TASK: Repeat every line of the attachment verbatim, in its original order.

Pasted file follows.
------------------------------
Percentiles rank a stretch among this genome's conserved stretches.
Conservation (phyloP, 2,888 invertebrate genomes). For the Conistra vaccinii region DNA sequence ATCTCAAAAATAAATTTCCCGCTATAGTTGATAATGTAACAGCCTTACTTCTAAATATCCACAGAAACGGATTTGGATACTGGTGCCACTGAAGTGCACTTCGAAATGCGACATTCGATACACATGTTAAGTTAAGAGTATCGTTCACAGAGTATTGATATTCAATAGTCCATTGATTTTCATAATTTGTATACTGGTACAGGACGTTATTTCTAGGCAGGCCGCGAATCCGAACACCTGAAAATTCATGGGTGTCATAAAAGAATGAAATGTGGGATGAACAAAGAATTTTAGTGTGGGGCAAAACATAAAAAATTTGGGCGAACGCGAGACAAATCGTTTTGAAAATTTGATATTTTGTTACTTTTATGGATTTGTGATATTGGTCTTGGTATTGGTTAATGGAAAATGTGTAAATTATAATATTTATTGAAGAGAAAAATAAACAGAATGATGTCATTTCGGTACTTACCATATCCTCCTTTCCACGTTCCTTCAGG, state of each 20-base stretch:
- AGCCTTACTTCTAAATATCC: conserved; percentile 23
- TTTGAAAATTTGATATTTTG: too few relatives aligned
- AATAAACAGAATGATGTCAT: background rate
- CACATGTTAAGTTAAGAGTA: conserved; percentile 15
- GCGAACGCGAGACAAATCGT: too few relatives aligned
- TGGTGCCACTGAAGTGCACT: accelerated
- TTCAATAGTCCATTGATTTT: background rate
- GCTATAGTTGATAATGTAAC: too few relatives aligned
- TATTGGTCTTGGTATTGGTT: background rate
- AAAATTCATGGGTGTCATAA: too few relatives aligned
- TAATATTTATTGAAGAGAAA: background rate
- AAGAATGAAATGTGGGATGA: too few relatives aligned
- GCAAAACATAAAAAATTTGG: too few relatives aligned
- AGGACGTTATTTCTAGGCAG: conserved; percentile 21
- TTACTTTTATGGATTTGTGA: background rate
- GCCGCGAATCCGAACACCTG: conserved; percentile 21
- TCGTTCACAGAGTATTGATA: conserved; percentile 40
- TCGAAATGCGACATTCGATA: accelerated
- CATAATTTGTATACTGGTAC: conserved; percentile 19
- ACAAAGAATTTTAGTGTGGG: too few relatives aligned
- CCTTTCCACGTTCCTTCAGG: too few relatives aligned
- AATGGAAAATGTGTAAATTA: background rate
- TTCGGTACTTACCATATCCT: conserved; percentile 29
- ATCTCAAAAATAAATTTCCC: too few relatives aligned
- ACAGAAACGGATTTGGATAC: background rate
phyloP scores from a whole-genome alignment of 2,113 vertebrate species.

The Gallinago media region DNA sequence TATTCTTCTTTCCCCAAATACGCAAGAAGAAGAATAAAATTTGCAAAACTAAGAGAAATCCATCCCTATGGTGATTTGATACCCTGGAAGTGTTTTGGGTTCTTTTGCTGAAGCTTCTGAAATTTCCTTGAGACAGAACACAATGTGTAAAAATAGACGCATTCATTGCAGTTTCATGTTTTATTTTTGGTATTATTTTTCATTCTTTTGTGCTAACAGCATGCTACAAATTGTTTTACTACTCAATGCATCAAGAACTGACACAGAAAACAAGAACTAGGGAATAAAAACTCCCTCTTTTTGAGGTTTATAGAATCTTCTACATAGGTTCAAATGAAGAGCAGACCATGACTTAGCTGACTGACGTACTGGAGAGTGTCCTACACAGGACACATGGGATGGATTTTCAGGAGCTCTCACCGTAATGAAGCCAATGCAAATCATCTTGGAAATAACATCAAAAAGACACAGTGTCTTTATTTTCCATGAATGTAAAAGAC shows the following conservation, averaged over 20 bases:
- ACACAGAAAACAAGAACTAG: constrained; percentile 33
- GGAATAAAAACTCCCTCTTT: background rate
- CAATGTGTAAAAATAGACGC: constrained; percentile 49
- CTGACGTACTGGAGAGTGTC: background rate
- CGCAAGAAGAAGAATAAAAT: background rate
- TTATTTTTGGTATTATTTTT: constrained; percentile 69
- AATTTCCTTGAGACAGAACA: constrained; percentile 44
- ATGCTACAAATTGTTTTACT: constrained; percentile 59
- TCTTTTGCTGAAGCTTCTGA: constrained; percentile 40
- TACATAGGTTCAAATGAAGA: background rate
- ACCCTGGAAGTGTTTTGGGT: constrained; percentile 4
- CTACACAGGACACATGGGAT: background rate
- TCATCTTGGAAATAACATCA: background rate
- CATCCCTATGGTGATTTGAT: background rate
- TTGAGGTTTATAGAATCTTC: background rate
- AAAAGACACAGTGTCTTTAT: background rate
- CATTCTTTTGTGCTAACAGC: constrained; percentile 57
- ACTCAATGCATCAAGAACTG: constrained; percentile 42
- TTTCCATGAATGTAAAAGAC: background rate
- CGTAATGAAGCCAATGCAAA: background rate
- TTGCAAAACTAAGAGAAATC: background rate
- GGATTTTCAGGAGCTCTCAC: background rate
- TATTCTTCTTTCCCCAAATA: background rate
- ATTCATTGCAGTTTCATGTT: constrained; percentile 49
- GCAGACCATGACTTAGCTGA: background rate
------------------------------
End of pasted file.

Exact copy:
Percentiles rank a stretch among this genome's conserved stretches.
Conservation (phyloP, 2,888 invertebrate genomes). For the Conistra vaccinii region DNA sequence ATCTCAAAAATAAATTTCCCGCTATAGTTGATAATGTAACAGCCTTACTTCTAAATATCCACAGAAACGGATTTGGATACTGGTGCCACTGAAGTGCACTTCGAAATGCGACATTCGATACACATGTTAAGTTAAGAGTATCGTTCACAGAGTATTGATATTCAATAGTCCATTGATTTTCATAATTTGTATACTGGTACAGGACGTTATTTCTAGGCAGGCCGCGAATCCGAACACCTGAAAATTCATGGGTGTCATAAAAGAATGAAATGTGGGATGAACAAAGAATTTTAGTGTGGGGCAAAACATAAAAAATTTGGGCGAACGCGAGACAAATCGTTTTGAAAATTTGATATTTTGTTACTTTTATGGATTTGTGATATTGGTCTTGGTATTGGTTAATGGAAAATGTGTAAATTATAATATTTATTGAAGAGAAAAATAAACAGAATGATGTCATTTCGGTACTTACCATATCCTCCTTTCCACGTTCCTTCAGG, state of each 20-base stretch:
- AGCCTTACTTCTAAATATCC: conserved; percentile 23
- TTTGAAAATTTGATATTTTG: too few relatives aligned
- AATAAACAGAATGATGTCAT: background rate
- CACATGTTAAGTTAAGAGTA: conserved; percentile 15
- GCGAACGCGAGACAAATCGT: too few relatives aligned
- TGGTGCCACTGAAGTGCACT: accelerated
- TTCAATAGTCCATTGATTTT: background rate
- GCTATAGTTGATAATGTAAC: too few relatives aligned
- TATTGGTCTTGGTATTGGTT: background rate
- AAAATTCATGGGTGTCATAA: too few relatives aligned
- TAATATTTATTGAAGAGAAA: background rate
- AAGAATGAAATGTGGGATGA: too few relatives aligned
- GCAAAACATAAAAAATTTGG: too few relatives aligned
- AGGACGTTATTTCTAGGCAG: conserved; percentile 21
- TTACTTTTATGGATTTGTGA: background rate
- GCCGCGAATCCGAACACCTG: conserved; percentile 21
- TCGTTCACAGAGTATTGATA: conserved; percentile 40
- TCGAAATGCGACATTCGATA: accelerated
- CATAATTTGTATACTGGTAC: conserved; percentile 19
- ACAAAGAATTTTAGTGTGGG: too few relatives aligned
- CCTTTCCACGTTCCTTCAGG: too few relatives aligned
- AATGGAAAATGTGTAAATTA: background rate
- TTCGGTACTTACCATATCCT: conserved; percentile 29
- ATCTCAAAAATAAATTTCCC: too few relatives aligned
- ACAGAAACGGATTTGGATAC: background rate
phyloP scores from a whole-genome alignment of 2,113 vertebrate species.

The Gallinago media region DNA sequence TATTCTTCTTTCCCCAAATACGCAAGAAGAAGAATAAAATTTGCAAAACTAAGAGAAATCCATCCCTATGGTGATTTGATACCCTGGAAGTGTTTTGGGTTCTTTTGCTGAAGCTTCTGAAATTTCCTTGAGACAGAACACAATGTGTAAAAATAGACGCATTCATTGCAGTTTCATGTTTTATTTTTGGTATTATTTTTCATTCTTTTGTGCTAACAGCATGCTACAAATTGTTTTACTACTCAATGCATCAAGAACTGACACAGAAAACAAGAACTAGGGAATAAAAACTCCCTCTTTTTGAGGTTTATAGAATCTTCTACATAGGTTCAAATGAAGAGCAGACCATGACTTAGCTGACTGACGTACTGGAGAGTGTCCTACACAGGACACATGGGATGGATTTTCAGGAGCTCTCACCGTAATGAAGCCAATGCAAATCATCTTGGAAATAACATCAAAAAGACACAGTGTCTTTATTTTCCATGAATGTAAAAGAC shows the following conservation, averaged over 20 bases:
- ACACAGAAAACAAGAACTAG: constrained; percentile 33
- GGAATAAAAACTCCCTCTTT: background rate
- CAATGTGTAAAAATAGACGC: constrained; percentile 49
- CTGACGTACTGGAGAGTGTC: background rate
- CGCAAGAAGAAGAATAAAAT: background rate
- TTATTTTTGGTATTATTTTT: constrained; percentile 69
- AATTTCCTTGAGACAGAACA: constrained; percentile 44
- ATGCTACAAATTGTTTTACT: constrained; percentile 59
- TCTTTTGCTGAAGCTTCTGA: constrained; percentile 40
- TACATAGGTTCAAATGAAGA: background rate
- ACCCTGGAAGTGTTTTGGGT: constrained; percentile 4
- CTACACAGGACACATGGGAT: background rate
- TCATCTTGGAAATAACATCA: background rate
- CATCCCTATGGTGATTTGAT: background rate
- TTGAGGTTTATAGAATCTTC: background rate
- AAAAGACACAGTGTCTTTAT: background rate
- CATTCTTTTGTGCTAACAGC: constrained; percentile 57
- ACTCAATGCATCAAGAACTG: constrained; percentile 42
- TTTCCATGAATGTAAAAGAC: background rate
- CGTAATGAAGCCAATGCAAA: background rate
- TTGCAAAACTAAGAGAAATC: background rate
- GGATTTTCAGGAGCTCTCAC: background rate
- TATTCTTCTTTCCCCAAATA: background rate
- ATTCATTGCAGTTTCATGTT: constrained; percentile 49
- GCAGACCATGACTTAGCTGA: background rate